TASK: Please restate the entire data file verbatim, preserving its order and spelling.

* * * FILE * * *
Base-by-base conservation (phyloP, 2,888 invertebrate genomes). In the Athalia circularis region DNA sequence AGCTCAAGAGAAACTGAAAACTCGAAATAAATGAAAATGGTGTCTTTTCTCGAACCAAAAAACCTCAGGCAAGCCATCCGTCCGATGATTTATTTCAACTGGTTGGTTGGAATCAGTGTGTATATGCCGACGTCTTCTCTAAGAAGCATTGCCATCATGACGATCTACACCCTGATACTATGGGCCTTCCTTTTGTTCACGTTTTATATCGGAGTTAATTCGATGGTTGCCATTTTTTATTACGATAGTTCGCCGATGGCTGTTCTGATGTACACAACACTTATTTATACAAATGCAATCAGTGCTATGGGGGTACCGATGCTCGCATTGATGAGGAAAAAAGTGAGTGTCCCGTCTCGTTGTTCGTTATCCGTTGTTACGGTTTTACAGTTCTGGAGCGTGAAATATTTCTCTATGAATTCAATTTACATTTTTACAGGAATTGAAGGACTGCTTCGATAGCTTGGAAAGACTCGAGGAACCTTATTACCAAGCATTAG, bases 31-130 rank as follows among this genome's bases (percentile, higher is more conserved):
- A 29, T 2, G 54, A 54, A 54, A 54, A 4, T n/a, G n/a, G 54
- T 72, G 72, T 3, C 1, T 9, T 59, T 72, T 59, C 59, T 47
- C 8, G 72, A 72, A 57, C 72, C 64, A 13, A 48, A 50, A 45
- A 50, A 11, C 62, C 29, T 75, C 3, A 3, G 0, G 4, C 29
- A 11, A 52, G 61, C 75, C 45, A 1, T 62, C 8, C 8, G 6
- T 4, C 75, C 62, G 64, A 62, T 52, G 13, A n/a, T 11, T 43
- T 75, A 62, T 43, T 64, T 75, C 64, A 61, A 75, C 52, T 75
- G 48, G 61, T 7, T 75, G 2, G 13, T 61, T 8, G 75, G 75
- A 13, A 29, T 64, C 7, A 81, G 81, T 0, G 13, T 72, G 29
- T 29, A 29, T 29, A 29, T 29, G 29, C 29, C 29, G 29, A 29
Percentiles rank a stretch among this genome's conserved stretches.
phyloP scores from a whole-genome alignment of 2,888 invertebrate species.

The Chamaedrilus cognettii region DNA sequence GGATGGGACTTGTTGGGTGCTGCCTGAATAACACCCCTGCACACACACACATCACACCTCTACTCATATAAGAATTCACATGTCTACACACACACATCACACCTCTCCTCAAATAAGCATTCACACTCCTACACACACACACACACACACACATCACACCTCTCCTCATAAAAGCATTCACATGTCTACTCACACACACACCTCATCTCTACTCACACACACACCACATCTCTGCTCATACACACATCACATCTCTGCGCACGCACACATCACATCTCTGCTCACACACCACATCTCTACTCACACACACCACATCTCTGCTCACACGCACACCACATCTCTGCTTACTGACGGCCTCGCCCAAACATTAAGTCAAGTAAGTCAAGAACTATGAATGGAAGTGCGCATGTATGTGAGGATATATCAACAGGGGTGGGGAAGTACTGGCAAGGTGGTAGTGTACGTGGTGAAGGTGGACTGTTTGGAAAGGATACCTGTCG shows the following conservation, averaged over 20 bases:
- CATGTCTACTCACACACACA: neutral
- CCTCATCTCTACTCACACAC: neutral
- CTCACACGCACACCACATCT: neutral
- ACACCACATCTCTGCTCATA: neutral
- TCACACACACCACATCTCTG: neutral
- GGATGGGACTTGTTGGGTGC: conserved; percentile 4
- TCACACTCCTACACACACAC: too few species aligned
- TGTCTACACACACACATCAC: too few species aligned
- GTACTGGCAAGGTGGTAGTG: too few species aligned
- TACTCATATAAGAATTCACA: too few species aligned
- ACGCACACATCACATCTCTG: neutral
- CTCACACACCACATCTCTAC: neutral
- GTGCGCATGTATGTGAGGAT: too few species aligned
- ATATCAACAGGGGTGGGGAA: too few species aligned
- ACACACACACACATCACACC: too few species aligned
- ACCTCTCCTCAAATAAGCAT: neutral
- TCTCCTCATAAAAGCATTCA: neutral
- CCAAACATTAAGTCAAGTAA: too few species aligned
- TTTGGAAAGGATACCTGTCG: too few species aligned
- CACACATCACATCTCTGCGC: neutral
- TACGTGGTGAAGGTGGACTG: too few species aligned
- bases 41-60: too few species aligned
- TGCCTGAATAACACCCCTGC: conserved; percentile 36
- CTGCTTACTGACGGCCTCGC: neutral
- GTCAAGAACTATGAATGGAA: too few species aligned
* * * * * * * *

Base-by-base conservation (phyloP, 2,888 invertebrate genomes). In the Athalia circularis region DNA sequence AGCTCAAGAGAAACTGAAAACTCGAAATAAATGAAAATGGTGTCTTTTCTCGAACCAAAAAACCTCAGGCAAGCCATCCGTCCGATGATTTATTTCAACTGGTTGGTTGGAATCAGTGTGTATATGCCGACGTCTTCTCTAAGAAGCATTGCCATCATGACGATCTACACCCTGATACTATGGGCCTTCCTTTTGTTCACGTTTTATATCGGAGTTAATTCGATGGTTGCCATTTTTTATTACGATAGTTCGCCGATGGCTGTTCTGATGTACACAACACTTATTTATACAAATGCAATCAGTGCTATGGGGGTACCGATGCTCGCATTGATGAGGAAAAAAGTGAGTGTCCCGTCTCGTTGTTCGTTATCCGTTGTTACGGTTTTACAGTTCTGGAGCGTGAAATATTTCTCTATGAATTCAATTTACATTTTTACAGGAATTGAAGGACTGCTTCGATAGCTTGGAAAGACTCGAGGAACCTTATTACCAAGCATTAG, bases 31-130 rank as follows among this genome's bases (percentile, higher is more conserved):
- A 29, T 2, G 54, A 54, A 54, A 54, A 4, T n/a, G n/a, G 54
- T 72, G 72, T 3, C 1, T 9, T 59, T 72, T 59, C 59, T 47
- C 8, G 72, A 72, A 57, C 72, C 64, A 13, A 48, A 50, A 45
- A 50, A 11, C 62, C 29, T 75, C 3, A 3, G 0, G 4, C 29
- A 11, A 52, G 61, C 75, C 45, A 1, T 62, C 8, C 8, G 6
- T 4, C 75, C 62, G 64, A 62, T 52, G 13, A n/a, T 11, T 43
- T 75, A 62, T 43, T 64, T 75, C 64, A 61, A 75, C 52, T 75
- G 48, G 61, T 7, T 75, G 2, G 13, T 61, T 8, G 75, G 75
- A 13, A 29, T 64, C 7, A 81, G 81, T 0, G 13, T 72, G 29
- T 29, A 29, T 29, A 29, T 29, G 29, C 29, C 29, G 29, A 29
Percentiles rank a stretch among this genome's conserved stretches.
phyloP scores from a whole-genome alignment of 2,888 invertebrate species.

The Chamaedrilus cognettii region DNA sequence GGATGGGACTTGTTGGGTGCTGCCTGAATAACACCCCTGCACACACACACATCACACCTCTACTCATATAAGAATTCACATGTCTACACACACACATCACACCTCTCCTCAAATAAGCATTCACACTCCTACACACACACACACACACACACATCACACCTCTCCTCATAAAAGCATTCACATGTCTACTCACACACACACCTCATCTCTACTCACACACACACCACATCTCTGCTCATACACACATCACATCTCTGCGCACGCACACATCACATCTCTGCTCACACACCACATCTCTACTCACACACACCACATCTCTGCTCACACGCACACCACATCTCTGCTTACTGACGGCCTCGCCCAAACATTAAGTCAAGTAAGTCAAGAACTATGAATGGAAGTGCGCATGTATGTGAGGATATATCAACAGGGGTGGGGAAGTACTGGCAAGGTGGTAGTGTACGTGGTGAAGGTGGACTGTTTGGAAAGGATACCTGTCG shows the following conservation, averaged over 20 bases:
- CATGTCTACTCACACACACA: neutral
- CCTCATCTCTACTCACACAC: neutral
- CTCACACGCACACCACATCT: neutral
- ACACCACATCTCTGCTCATA: neutral
- TCACACACACCACATCTCTG: neutral
- GGATGGGACTTGTTGGGTGC: conserved; percentile 4
- TCACACTCCTACACACACAC: too few species aligned
- TGTCTACACACACACATCAC: too few species aligned
- GTACTGGCAAGGTGGTAGTG: too few species aligned
- TACTCATATAAGAATTCACA: too few species aligned
- ACGCACACATCACATCTCTG: neutral
- CTCACACACCACATCTCTAC: neutral
- GTGCGCATGTATGTGAGGAT: too few species aligned
- ATATCAACAGGGGTGGGGAA: too few species aligned
- ACACACACACACATCACACC: too few species aligned
- ACCTCTCCTCAAATAAGCAT: neutral
- TCTCCTCATAAAAGCATTCA: neutral
- CCAAACATTAAGTCAAGTAA: too few species aligned
- TTTGGAAAGGATACCTGTCG: too few species aligned
- CACACATCACATCTCTGCGC: neutral
- TACGTGGTGAAGGTGGACTG: too few species aligned
- bases 41-60: too few species aligned
- TGCCTGAATAACACCCCTGC: conserved; percentile 36
- CTGCTTACTGACGGCCTCGC: neutral
- GTCAAGAACTATGAATGGAA: too few species aligned